The Gamma’s engine became its Achilles heel, but what choice did Lancia have? In this part we look at some of the options available to them.
The central pivot of the Gamma’s failure is encapsulated in one area of its specification that should have been inviolate. Because the Gamma’s engine was a pure-bred power unit based on a design produced under the stewardship of the late Dr. Antonio Fessia. But why this configuration at all? As we know, Sergio Camuffo originally schemed Tipo 830 to replace the mid-range Flavia, making this engine a logical choice, if not one entirely in keeping with Fiat’s rationalisation plans. Lancia’s masters it appears, had other ideas initially, particularly once they elected to place Tipo 830 further upmarket than its presecessor. A V6 of course would have been an appropriate power unit for a corporate flagship, especially since Lancia were synonymous with this engine layout for decades.
Lancia’s own engine guru, Ettore Zaccone Mina had a 120 degree V6 engine on the drawing boards; one which would have been compatible with a front drive layout, but this was quickly abandoned on cost grounds. There was also said to have been talk of using the 3.2-litre Fiat V6 engine from the 130-series. But with no suitable FWD transaxle available and Fiat unwilling to fund the costs of developing one, the V6 option was abandoned. With little by way of alternative, the Flavia’s venerable flat-four unit was repurposed. Furthermore, and no small matter to Lancia’s engineers, it was their own engine, not a Fiat-derived unit. The Flavia powerplant recieved wide-ranging revisons for the Tipo 830 installation. Expanded to 2.5 litres, it produced sufficient power and abundant torque and came with a ready-made five-speed transaxle into the bargain.
So while this solved one problem, it opened up another more subtle marketing issue. Producing a prestige saloon with a four-cylinder horizontally opposed engine – (a layout more readily associated with far cheaper cars) – against six and eight cylinder rivals was commercially risky. The Gamma therefore would need to be exceptionally refined to overcome an inbuilt customer resistance to such an unorthodox layout. Car Magazine got straight to the point at the Gamma’s UK début: “People don’t expect such a car – in fact any car – to have a thumping great flat four engine under the bonnet these days and following such a path was indeed a brave and curious move on Lancia’s behalf.”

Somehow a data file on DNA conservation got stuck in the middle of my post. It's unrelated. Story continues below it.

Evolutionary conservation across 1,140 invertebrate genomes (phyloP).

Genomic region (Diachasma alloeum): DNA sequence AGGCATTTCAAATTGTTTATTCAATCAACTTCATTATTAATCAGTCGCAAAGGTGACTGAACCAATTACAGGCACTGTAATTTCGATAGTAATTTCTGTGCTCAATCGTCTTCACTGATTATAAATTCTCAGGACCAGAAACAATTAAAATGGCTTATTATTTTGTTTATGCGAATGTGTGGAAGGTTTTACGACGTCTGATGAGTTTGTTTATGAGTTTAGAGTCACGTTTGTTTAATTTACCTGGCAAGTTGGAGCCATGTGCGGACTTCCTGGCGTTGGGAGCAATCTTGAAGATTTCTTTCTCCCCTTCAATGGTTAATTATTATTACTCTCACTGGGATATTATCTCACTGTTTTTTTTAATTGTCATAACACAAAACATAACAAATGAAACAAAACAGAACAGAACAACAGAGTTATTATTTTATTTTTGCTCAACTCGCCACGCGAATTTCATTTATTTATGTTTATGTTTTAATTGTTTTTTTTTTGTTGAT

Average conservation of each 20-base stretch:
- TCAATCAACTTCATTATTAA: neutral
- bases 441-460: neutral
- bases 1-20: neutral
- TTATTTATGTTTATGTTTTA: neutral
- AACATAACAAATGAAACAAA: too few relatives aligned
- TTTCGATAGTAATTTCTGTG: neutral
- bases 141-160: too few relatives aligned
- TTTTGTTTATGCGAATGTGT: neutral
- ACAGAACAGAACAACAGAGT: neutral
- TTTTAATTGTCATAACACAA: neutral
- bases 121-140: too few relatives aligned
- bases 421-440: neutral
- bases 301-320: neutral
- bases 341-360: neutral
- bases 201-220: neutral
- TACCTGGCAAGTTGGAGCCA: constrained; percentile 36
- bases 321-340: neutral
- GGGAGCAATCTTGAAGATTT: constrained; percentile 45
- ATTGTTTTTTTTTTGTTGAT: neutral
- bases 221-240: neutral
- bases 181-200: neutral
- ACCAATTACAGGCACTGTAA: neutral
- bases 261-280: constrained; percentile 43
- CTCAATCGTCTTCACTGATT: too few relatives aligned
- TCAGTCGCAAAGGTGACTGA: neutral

An inherent characteristic of the horizontally opposed engine is its uncanny mechanical smoothness at high revolutions owing to almost perfect balance. But its characteristic beat at idle doesn’t sit well in a luxury car. At high revolutions, the Gamma engine was smooth and very quiet in operation, but low engine speeds told a different story. Car observed: “When you fire it up it sounds as if it belongs in one of Fiat’s tractors rather than in Turin’s flagship. At idle, the engine sounds and feels as if it is running on three cylinders. There is a staccato beat when you blip the thing but from 3000rpm upwards the engine is extremely smooth and pleasant…”
“It positively sparkles in the mid and high ranges, delighting in sailing past the usual 6000 rpm limit and on to a full 7000 rpm. So it is an engine of enormous and appealing character as well as ability. Its only drawback is the out of place cacophony it makes at idle.” Interestingly, Alfa Romeo’s much cheaper (and similarly configured) Alfasud model employed a double bulkhead as a means of isolating the passengers from this very issue.
But while the engine’s distinctive character was one issue, there remains the thornier question of how Lancia’s legendary engineering rigour went so badly awry. Despite the work modifying the original Flavia power unit being overseen by the exceptional Zaccone Mina, decisions over the specification of the engine and its ancillary drives ultimately proved the model’s bête noire.
Enthusiast website, Gammaweb, examined the thinking behind the car’s disastrously executed valve gear, observing; “Why engineers decided upon rubberised cam belts instead of good, old-fashioned chain-driven valve mechanisms many people are still trying to figure out. Originally, in fact, a single if lengthy timing chain was designed, in the end two cam belts, of different lengths, one for each bank of cylinders (the longer one drives in addition the power steering pump via a camshaft), were installed and, of course, they are unique to the Gamma.”
It’s true that belt-driven camshafts were standard Fiat engineering practice at the time, and it is possible that pressure was exerted upon Zaccone Mina to adopt a more orthodox (to Fiat engineers at least) and potentially quieter running arrangement for the Tipo 830 engine. Additionally, engineers employed paper gaskets (instead of steel) to mate the cast iron cylinder liners with the aluminium engine block. In the case of the Gamma engine, this allowed the liners to sink over time into the softer metal, leading to head gasket failures. It is also reported that the engine’s camshafts were made of an inferior alloy, leading to premature wear.
It’s clear Tipo 830’s development took place during perhaps the most chaotic and difficult periods of Fiat’s history, when the car giant’s very existence was in question, so while it’s likely the project suffered severe cost constraints and an insufficiently thorough proving regime, can these omissions be left solely at Fiat’s door, or was the civil war being waged from the Via Vincenzo Lancia a factor too?
Sources, quotations & acknowledgements: see part one.